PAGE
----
Two women from Lynchburg or Bedford, Campbell or Amherst counties in Virginia will be able to study at Sweet Briar College at no tuition cost thanks to the Al Stroobants Foundation. A new grant just received by the College will fund two merit- or need-based scholarships of $21,000 each, underwriting full tuition and fees for two incoming first-years from Virginia for the 2018-19 academic year.
To be eligible, students must apply for admission at sbc.edu/admissions/apply-now by April 1 and include a recommendation from a teacher or counselor specific to this opportunity. For students wishing to be considered for need-based aid, they should also file the FAFSA (Free Application for Federal Student Aid) and include SBC’s FAFSA code 003742. A scholarship committee will select the recipients from all eligible applications.
“We’re extremely grateful to the Al Stroobants Foundation for this generous gift that will recognize two deserving students from our local area, where we have so many talented scholars,” said Sweet Briar College President Meredith Woo.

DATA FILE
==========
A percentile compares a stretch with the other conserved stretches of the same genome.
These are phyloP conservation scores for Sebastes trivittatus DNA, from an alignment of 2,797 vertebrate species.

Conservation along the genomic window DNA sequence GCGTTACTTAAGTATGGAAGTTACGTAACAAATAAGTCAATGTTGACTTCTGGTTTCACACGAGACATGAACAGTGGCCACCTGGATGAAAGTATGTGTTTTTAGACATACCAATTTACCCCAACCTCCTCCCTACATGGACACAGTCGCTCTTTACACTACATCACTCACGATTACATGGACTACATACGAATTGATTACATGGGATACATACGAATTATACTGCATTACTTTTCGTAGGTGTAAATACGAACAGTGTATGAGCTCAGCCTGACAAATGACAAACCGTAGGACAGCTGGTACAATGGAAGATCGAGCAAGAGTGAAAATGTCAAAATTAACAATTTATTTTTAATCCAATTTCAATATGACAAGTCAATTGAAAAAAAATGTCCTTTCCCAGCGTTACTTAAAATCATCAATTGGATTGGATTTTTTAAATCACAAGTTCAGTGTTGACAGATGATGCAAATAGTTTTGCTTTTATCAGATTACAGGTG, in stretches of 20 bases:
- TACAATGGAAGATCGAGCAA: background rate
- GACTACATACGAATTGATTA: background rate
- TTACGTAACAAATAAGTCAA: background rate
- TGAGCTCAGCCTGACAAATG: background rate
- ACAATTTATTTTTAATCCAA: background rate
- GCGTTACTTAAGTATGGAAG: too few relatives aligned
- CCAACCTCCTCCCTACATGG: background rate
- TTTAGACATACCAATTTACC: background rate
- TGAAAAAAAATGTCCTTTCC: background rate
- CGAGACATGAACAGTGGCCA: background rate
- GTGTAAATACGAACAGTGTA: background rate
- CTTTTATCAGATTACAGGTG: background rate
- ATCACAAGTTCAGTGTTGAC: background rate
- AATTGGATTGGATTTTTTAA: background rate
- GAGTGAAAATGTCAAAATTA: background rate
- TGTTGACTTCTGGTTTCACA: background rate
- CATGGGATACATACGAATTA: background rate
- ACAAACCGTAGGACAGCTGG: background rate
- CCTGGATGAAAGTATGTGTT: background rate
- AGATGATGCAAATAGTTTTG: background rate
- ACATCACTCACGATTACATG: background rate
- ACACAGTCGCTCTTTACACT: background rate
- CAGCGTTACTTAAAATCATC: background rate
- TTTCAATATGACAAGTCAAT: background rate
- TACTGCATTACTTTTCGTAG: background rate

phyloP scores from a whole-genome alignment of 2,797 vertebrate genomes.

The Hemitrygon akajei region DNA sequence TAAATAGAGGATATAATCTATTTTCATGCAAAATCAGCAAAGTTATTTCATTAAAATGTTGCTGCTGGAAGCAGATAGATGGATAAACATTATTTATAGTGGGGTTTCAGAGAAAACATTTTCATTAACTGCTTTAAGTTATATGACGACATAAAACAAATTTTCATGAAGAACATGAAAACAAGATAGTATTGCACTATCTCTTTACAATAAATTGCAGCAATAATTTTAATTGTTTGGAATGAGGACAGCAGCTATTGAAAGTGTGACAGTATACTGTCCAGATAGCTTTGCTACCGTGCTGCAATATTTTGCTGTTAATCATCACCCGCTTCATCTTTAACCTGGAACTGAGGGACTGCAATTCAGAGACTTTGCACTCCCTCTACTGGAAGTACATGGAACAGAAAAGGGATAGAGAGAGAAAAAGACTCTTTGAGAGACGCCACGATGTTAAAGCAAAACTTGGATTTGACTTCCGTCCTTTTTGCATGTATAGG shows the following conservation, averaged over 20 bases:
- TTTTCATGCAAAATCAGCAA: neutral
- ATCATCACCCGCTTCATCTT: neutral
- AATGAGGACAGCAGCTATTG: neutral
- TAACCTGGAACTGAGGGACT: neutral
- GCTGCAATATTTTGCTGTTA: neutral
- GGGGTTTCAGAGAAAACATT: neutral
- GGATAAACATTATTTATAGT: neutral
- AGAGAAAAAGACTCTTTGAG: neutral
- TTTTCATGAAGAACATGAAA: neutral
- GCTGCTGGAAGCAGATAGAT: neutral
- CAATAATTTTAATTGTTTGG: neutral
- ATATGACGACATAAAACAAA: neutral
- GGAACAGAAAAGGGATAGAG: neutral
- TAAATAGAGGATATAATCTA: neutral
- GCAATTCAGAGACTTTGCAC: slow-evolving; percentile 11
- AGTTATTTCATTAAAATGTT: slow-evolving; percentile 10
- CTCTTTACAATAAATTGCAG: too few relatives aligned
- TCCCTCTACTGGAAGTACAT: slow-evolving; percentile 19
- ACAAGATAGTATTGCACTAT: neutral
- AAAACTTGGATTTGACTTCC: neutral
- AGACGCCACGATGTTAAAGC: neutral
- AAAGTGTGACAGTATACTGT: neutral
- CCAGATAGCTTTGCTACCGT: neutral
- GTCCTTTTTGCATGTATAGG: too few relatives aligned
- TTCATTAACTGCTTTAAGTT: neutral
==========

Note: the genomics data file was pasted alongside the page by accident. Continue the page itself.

Dean of Admissions and Financial Aid Bill Allen echoed Woo’s gratitude. “Finding and rewarding our local talent is important to Sweet Briar,” he said. “We want to help make college affordable for everyone. This scholarship amount means we can guarantee the recipients free tuition for their first year — that’s incredible.”
Sweet Briar College’s recent academic reset reduced tuition by 32 percent to a price tag of $21,000 for tuition and fees, making it competitive with Virginia’s flagship universities. The reset, which takes effect in fall 2018, also included an overhaul of the curriculum. A modern core curriculum focused on women’s leadership in the 21st century replaces general education requirements and reimagines the liberal arts. In addition, students can earn up to $2,000 to fund experiential learning opportunities such as internships and study abroad.
The Al Stroobants Foundation was founded in 2006 by well-known Lynchburg philanthropist Alphonse Stroobants, a native of Belgium who came to the United States in 1954. Stroobants founded Belvac, formerly Belgium Tool and Die, in 1962 and served as its president and CEO until 1990. He later created a trust for cardiology services at Lynchburg General Hospital, which was named the Stroobants Cardiovascular Center in his honor. Stroobants died on July 1, 2010. His foundation continues to fund need-based programs in the counties of Bedford, Campbell, Amherst, and the cities of Bedford and Lynchburg, and supports charitable, scientific, literary and educational activities, including scholarship programs and the arts.
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